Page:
After a week's vacation, President Obama is back at the White House planning a bus tour later this week to promote his economic and educational policies. The president comes home to increased pressure from both political parties to get tougher with the Egyptian military.
The Barbershop guys talk about the trial of Major Nidal Hasan. He's on trial for a mass shooting at an Army base in 2009 and decided to represent himself. Some have wondered whether that is a wise move. The Barbershop guys weigh in.
Nineteen American diplomatic missions in the Middle East and North Africa will remain closed all week. That after U.S. intelligence picked up a threat of terrorist attacks by al Qaida and its affiliates. Over the weekend, the State Department issued a travel alert to Americans warning of planned attacks.
The NFL slapped Philadelphia Eagle Riley Cooper on the wrist for an offensive slur he made off the field. But will his fellow players let him off so easily? The Barbershop guys weigh in on that and other sporting news.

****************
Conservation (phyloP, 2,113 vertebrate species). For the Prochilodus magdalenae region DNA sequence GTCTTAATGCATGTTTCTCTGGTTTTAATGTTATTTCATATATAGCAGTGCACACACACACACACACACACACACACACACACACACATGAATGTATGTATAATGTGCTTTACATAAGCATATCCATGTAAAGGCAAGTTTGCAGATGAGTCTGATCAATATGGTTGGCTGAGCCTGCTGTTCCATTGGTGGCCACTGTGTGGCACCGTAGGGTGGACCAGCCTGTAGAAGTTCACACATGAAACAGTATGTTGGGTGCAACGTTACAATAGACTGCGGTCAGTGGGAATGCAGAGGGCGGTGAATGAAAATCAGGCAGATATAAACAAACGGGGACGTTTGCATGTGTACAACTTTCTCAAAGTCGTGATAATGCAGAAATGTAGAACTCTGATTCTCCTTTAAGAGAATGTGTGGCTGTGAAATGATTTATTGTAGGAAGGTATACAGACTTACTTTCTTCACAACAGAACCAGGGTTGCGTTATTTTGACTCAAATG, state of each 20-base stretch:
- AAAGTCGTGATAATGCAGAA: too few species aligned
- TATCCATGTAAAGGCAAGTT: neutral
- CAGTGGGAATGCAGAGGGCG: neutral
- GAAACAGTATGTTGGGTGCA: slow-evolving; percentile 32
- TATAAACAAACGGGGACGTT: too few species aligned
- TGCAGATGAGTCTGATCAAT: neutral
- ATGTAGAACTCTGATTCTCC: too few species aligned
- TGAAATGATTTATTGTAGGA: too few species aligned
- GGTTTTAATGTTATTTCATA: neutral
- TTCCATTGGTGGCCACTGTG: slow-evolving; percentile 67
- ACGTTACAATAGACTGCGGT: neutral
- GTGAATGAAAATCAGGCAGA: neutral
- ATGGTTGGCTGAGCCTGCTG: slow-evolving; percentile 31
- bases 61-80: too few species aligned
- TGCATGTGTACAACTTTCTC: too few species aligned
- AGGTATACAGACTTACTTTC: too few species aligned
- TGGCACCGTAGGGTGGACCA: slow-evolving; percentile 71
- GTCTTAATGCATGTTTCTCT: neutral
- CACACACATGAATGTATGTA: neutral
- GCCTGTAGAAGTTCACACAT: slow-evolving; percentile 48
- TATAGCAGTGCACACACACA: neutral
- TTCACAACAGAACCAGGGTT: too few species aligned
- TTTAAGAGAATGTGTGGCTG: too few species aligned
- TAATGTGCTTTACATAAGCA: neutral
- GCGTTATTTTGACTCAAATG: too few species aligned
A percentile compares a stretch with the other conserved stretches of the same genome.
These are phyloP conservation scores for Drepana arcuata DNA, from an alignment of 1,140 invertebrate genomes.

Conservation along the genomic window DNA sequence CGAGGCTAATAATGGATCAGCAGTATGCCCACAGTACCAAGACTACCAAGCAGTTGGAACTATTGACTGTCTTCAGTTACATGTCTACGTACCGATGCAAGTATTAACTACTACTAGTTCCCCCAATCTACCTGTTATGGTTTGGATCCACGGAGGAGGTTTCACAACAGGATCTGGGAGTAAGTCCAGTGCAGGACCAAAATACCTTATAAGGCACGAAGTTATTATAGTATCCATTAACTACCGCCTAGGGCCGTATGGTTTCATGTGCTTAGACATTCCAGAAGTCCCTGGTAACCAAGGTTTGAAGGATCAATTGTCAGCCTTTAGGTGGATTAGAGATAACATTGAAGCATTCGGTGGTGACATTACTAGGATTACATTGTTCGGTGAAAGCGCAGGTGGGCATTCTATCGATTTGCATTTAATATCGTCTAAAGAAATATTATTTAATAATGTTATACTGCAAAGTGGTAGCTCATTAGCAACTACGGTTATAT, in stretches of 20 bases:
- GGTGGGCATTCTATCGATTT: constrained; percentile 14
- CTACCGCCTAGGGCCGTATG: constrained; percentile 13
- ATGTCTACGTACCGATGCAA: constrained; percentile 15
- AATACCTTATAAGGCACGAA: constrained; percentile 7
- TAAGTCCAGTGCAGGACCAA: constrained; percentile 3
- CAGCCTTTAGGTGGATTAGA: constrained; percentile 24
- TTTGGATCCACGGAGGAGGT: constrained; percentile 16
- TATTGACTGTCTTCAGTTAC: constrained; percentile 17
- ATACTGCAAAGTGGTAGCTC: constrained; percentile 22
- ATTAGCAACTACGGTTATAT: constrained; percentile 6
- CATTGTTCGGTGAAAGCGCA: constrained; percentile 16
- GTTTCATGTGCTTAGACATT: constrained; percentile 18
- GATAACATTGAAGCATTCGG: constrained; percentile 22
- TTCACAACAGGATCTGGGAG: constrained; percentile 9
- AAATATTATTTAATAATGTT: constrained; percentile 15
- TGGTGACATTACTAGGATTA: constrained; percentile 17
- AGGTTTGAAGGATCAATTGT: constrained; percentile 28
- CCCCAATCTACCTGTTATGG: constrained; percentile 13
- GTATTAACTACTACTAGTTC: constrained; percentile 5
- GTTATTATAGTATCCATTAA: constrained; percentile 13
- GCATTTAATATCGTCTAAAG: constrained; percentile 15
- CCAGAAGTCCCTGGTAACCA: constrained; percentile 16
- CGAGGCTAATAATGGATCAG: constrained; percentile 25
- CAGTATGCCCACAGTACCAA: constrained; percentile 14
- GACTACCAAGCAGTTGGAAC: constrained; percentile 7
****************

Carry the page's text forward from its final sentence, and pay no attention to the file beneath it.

New jobs numbers may show that 162,000 jobs have been added, but wages haven't risen much in the last several years. Host Michel Martin speaks with NPR's Marilyn Geewax and Roben Farzad, contributor to Bloomberg Businessweek, about what the latest numbers mean for your wallet.
On October 1st, online health insurance exchanges open up as part of the Affordable Care Act. Kaiser Health News' Mary Agnes Carey speaks to host Michel Martin about what will change, and how you can prepare for the roll-out.
The crack epidemic made headlines in the '80s and '90s, and doctors despaired for the children born to crack-addicted mothers. But a new study suggests that many so-called 'crack babies' were not doomed to failure in adult life. Host Michel Martin speaks with Dr. Hallam Hurt, the lead investigator in the study.
Guest host Celeste Headlee gets a wrap of the week's political news with journalist Callie Crossley and conservative commentator Lenny McAllister. They talk about President Obama's push to get the economy back on track, and the battle over the President's health care law.
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